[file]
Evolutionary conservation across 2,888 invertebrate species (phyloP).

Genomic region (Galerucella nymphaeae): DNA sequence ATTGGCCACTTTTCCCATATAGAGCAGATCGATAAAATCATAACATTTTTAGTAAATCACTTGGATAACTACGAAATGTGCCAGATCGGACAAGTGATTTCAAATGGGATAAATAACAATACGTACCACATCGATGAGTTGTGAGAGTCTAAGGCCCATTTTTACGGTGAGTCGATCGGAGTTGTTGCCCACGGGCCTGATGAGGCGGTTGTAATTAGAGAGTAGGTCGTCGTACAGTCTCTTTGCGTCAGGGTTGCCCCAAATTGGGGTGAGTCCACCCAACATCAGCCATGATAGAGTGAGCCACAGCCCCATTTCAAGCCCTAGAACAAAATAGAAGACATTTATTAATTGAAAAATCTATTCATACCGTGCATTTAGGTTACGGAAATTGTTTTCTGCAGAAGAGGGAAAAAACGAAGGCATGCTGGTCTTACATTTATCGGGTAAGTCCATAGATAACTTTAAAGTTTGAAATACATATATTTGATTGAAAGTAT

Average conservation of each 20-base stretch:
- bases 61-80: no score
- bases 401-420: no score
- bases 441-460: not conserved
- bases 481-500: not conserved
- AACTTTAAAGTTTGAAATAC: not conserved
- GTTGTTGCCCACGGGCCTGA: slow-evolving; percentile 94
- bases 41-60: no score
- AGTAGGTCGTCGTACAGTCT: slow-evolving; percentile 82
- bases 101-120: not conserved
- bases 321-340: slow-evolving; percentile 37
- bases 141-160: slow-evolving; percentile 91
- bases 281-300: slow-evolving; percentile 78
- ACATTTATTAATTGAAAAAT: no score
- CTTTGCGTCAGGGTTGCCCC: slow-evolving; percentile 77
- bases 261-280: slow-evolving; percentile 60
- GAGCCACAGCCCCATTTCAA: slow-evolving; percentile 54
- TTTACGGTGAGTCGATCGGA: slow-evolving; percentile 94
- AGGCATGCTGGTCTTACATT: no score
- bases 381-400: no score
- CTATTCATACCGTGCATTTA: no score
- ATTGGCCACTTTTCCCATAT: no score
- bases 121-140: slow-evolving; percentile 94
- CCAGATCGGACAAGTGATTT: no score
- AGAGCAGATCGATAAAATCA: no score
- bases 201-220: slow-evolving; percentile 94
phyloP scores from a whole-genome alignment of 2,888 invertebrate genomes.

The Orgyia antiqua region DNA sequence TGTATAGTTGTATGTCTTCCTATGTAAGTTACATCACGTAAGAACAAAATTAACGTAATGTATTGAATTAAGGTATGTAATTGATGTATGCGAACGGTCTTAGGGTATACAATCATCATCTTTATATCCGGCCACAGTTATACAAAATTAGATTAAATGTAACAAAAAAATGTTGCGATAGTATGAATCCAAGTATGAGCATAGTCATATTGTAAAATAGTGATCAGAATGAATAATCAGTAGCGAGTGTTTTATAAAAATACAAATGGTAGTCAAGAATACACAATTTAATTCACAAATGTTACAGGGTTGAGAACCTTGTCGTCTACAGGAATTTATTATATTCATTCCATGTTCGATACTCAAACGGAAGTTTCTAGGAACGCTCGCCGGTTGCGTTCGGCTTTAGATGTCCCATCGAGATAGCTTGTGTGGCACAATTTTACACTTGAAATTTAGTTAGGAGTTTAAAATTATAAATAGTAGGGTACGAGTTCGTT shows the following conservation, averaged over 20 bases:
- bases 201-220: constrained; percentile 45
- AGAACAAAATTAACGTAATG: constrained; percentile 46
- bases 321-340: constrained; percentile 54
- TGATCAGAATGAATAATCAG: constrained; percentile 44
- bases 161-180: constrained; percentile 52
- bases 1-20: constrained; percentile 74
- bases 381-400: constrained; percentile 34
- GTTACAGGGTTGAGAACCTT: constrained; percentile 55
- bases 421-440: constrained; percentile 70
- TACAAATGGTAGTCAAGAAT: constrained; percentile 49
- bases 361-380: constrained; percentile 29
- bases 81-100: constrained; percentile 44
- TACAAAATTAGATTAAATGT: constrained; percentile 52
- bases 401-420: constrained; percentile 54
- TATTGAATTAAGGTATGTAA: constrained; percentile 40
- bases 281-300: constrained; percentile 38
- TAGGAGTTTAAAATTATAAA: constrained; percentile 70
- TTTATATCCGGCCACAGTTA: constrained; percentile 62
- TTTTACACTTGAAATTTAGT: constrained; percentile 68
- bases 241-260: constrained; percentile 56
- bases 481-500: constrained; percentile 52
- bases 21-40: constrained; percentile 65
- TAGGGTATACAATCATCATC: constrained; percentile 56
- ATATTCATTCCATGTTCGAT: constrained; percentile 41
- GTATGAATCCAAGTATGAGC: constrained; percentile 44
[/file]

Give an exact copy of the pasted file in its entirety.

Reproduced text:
Evolutionary conservation across 2,888 invertebrate species (phyloP).

Genomic region (Galerucella nymphaeae): DNA sequence ATTGGCCACTTTTCCCATATAGAGCAGATCGATAAAATCATAACATTTTTAGTAAATCACTTGGATAACTACGAAATGTGCCAGATCGGACAAGTGATTTCAAATGGGATAAATAACAATACGTACCACATCGATGAGTTGTGAGAGTCTAAGGCCCATTTTTACGGTGAGTCGATCGGAGTTGTTGCCCACGGGCCTGATGAGGCGGTTGTAATTAGAGAGTAGGTCGTCGTACAGTCTCTTTGCGTCAGGGTTGCCCCAAATTGGGGTGAGTCCACCCAACATCAGCCATGATAGAGTGAGCCACAGCCCCATTTCAAGCCCTAGAACAAAATAGAAGACATTTATTAATTGAAAAATCTATTCATACCGTGCATTTAGGTTACGGAAATTGTTTTCTGCAGAAGAGGGAAAAAACGAAGGCATGCTGGTCTTACATTTATCGGGTAAGTCCATAGATAACTTTAAAGTTTGAAATACATATATTTGATTGAAAGTAT

Average conservation of each 20-base stretch:
- bases 61-80: no score
- bases 401-420: no score
- bases 441-460: not conserved
- bases 481-500: not conserved
- AACTTTAAAGTTTGAAATAC: not conserved
- GTTGTTGCCCACGGGCCTGA: slow-evolving; percentile 94
- bases 41-60: no score
- AGTAGGTCGTCGTACAGTCT: slow-evolving; percentile 82
- bases 101-120: not conserved
- bases 321-340: slow-evolving; percentile 37
- bases 141-160: slow-evolving; percentile 91
- bases 281-300: slow-evolving; percentile 78
- ACATTTATTAATTGAAAAAT: no score
- CTTTGCGTCAGGGTTGCCCC: slow-evolving; percentile 77
- bases 261-280: slow-evolving; percentile 60
- GAGCCACAGCCCCATTTCAA: slow-evolving; percentile 54
- TTTACGGTGAGTCGATCGGA: slow-evolving; percentile 94
- AGGCATGCTGGTCTTACATT: no score
- bases 381-400: no score
- CTATTCATACCGTGCATTTA: no score
- ATTGGCCACTTTTCCCATAT: no score
- bases 121-140: slow-evolving; percentile 94
- CCAGATCGGACAAGTGATTT: no score
- AGAGCAGATCGATAAAATCA: no score
- bases 201-220: slow-evolving; percentile 94
phyloP scores from a whole-genome alignment of 2,888 invertebrate genomes.

The Orgyia antiqua region DNA sequence TGTATAGTTGTATGTCTTCCTATGTAAGTTACATCACGTAAGAACAAAATTAACGTAATGTATTGAATTAAGGTATGTAATTGATGTATGCGAACGGTCTTAGGGTATACAATCATCATCTTTATATCCGGCCACAGTTATACAAAATTAGATTAAATGTAACAAAAAAATGTTGCGATAGTATGAATCCAAGTATGAGCATAGTCATATTGTAAAATAGTGATCAGAATGAATAATCAGTAGCGAGTGTTTTATAAAAATACAAATGGTAGTCAAGAATACACAATTTAATTCACAAATGTTACAGGGTTGAGAACCTTGTCGTCTACAGGAATTTATTATATTCATTCCATGTTCGATACTCAAACGGAAGTTTCTAGGAACGCTCGCCGGTTGCGTTCGGCTTTAGATGTCCCATCGAGATAGCTTGTGTGGCACAATTTTACACTTGAAATTTAGTTAGGAGTTTAAAATTATAAATAGTAGGGTACGAGTTCGTT shows the following conservation, averaged over 20 bases:
- bases 201-220: constrained; percentile 45
- AGAACAAAATTAACGTAATG: constrained; percentile 46
- bases 321-340: constrained; percentile 54
- TGATCAGAATGAATAATCAG: constrained; percentile 44
- bases 161-180: constrained; percentile 52
- bases 1-20: constrained; percentile 74
- bases 381-400: constrained; percentile 34
- GTTACAGGGTTGAGAACCTT: constrained; percentile 55
- bases 421-440: constrained; percentile 70
- TACAAATGGTAGTCAAGAAT: constrained; percentile 49
- bases 361-380: constrained; percentile 29
- bases 81-100: constrained; percentile 44
- TACAAAATTAGATTAAATGT: constrained; percentile 52
- bases 401-420: constrained; percentile 54
- TATTGAATTAAGGTATGTAA: constrained; percentile 40
- bases 281-300: constrained; percentile 38
- TAGGAGTTTAAAATTATAAA: constrained; percentile 70
- TTTATATCCGGCCACAGTTA: constrained; percentile 62
- TTTTACACTTGAAATTTAGT: constrained; percentile 68
- bases 241-260: constrained; percentile 56
- bases 481-500: constrained; percentile 52
- bases 21-40: constrained; percentile 65
- TAGGGTATACAATCATCATC: constrained; percentile 56
- ATATTCATTCCATGTTCGAT: constrained; percentile 41
- GTATGAATCCAAGTATGAGC: constrained; percentile 44